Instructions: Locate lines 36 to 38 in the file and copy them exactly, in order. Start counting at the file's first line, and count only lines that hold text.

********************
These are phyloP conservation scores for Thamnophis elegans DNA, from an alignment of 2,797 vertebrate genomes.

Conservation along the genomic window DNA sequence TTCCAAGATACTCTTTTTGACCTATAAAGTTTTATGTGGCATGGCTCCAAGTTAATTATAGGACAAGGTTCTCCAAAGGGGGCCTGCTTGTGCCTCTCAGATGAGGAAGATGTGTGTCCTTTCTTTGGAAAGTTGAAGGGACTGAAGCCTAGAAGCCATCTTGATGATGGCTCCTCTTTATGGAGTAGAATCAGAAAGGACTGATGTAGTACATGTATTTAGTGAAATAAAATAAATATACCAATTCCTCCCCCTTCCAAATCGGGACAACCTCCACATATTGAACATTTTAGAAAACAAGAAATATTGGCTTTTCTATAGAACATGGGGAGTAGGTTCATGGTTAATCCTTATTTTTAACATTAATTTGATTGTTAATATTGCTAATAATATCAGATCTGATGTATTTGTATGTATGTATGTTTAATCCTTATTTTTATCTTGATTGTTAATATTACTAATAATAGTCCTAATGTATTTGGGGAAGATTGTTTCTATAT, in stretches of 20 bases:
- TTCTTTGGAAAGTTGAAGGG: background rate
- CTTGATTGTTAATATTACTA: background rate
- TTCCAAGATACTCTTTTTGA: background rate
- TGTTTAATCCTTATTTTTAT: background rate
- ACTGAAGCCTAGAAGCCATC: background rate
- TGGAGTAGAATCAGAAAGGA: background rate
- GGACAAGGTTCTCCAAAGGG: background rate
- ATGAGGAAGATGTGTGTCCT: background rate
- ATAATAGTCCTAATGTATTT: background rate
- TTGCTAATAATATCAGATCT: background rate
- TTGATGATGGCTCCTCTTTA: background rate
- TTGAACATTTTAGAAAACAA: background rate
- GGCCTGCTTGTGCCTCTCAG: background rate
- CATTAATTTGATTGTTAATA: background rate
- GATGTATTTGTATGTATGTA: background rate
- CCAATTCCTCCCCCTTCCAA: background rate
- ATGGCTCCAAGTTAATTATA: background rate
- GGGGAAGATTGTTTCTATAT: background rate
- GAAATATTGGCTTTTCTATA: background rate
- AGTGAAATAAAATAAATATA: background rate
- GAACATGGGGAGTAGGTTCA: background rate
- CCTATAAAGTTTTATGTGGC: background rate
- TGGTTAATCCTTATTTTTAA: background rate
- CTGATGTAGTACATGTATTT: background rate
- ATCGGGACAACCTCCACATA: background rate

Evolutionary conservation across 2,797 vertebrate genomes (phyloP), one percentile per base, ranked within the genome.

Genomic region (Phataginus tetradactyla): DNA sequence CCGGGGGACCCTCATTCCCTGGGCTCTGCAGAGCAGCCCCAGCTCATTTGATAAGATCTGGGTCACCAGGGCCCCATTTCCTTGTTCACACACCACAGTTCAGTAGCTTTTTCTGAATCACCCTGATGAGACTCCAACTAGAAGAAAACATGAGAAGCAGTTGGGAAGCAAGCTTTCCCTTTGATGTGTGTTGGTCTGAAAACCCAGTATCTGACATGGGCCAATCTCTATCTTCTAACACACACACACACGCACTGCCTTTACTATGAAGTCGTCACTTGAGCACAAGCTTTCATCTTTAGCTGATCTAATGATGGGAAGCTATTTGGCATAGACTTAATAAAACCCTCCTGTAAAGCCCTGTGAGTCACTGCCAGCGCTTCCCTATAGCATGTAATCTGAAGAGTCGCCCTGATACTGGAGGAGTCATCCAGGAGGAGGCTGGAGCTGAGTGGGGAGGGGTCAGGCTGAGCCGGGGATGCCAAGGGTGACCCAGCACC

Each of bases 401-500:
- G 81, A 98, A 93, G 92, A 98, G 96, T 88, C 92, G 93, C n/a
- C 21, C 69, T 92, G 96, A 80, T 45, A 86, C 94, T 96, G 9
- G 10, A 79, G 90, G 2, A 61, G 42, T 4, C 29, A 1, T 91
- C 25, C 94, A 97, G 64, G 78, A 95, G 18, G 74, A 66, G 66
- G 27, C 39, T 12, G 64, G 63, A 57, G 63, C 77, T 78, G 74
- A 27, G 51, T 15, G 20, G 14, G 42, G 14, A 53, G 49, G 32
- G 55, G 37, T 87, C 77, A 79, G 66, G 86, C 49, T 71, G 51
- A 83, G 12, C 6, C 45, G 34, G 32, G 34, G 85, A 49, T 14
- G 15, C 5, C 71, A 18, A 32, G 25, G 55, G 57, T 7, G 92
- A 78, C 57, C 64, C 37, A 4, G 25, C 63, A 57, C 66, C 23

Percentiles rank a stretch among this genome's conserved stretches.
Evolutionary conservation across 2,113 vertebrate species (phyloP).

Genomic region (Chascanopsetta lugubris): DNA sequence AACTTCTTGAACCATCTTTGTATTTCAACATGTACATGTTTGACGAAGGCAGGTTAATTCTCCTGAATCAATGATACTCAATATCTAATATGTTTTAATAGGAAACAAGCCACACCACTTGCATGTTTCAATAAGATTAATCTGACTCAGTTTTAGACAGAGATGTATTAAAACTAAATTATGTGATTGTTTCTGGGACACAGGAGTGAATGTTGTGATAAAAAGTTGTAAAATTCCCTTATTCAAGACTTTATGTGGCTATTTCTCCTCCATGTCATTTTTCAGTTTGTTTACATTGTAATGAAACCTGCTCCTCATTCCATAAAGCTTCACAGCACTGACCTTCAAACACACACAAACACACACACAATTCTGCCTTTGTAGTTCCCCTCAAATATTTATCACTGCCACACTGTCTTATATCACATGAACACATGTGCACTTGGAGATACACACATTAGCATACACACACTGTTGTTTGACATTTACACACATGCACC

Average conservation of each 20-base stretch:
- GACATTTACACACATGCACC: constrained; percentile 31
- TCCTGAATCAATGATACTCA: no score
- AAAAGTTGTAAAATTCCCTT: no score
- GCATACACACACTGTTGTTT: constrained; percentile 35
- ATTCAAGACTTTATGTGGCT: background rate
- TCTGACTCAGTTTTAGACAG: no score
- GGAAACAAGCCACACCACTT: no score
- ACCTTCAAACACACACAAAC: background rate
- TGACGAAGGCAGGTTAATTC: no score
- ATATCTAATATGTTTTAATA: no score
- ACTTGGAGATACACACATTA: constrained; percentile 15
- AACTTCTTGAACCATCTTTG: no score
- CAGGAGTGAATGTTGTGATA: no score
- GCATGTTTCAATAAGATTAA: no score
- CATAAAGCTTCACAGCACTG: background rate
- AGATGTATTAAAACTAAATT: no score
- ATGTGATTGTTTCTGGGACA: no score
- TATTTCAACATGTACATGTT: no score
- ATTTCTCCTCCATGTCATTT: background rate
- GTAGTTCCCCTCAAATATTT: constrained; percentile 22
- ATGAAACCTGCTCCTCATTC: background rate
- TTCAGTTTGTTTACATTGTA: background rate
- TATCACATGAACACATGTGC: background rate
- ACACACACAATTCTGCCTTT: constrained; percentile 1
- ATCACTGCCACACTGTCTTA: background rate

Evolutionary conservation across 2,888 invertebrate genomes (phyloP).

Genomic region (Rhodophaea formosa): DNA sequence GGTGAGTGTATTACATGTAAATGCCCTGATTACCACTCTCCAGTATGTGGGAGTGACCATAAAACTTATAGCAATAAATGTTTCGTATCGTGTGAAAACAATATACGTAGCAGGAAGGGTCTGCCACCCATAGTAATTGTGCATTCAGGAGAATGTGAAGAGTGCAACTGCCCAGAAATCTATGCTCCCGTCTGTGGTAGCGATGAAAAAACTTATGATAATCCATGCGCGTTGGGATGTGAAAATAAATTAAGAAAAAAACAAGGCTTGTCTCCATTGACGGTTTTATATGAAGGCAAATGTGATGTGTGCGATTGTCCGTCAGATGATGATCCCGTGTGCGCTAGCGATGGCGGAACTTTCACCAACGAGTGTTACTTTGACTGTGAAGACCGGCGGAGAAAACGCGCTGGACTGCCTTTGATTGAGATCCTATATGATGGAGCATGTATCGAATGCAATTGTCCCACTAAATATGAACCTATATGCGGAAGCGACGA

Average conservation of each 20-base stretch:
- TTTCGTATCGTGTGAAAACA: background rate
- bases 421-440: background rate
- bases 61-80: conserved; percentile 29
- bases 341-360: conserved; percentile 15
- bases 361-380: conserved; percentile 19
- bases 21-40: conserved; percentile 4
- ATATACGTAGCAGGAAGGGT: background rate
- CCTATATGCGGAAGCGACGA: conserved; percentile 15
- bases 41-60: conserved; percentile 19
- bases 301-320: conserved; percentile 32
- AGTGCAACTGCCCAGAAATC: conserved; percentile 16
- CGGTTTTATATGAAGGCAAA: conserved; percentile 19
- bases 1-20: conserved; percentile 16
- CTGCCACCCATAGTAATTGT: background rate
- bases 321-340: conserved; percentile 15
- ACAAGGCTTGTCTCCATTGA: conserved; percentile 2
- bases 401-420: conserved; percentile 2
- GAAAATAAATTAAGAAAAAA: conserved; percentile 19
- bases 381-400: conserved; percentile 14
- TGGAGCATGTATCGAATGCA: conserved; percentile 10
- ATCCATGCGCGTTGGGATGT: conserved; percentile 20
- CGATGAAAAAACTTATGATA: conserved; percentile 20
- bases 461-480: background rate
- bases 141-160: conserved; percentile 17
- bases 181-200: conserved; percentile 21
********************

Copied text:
- A 27, G 51, T 15, G 20, G 14, G 42, G 14, A 53, G 49, G 32
- G 55, G 37, T 87, C 77, A 79, G 66, G 86, C 49, T 71, G 51
- A 83, G 12, C 6, C 45, G 34, G 32, G 34, G 85, A 49, T 14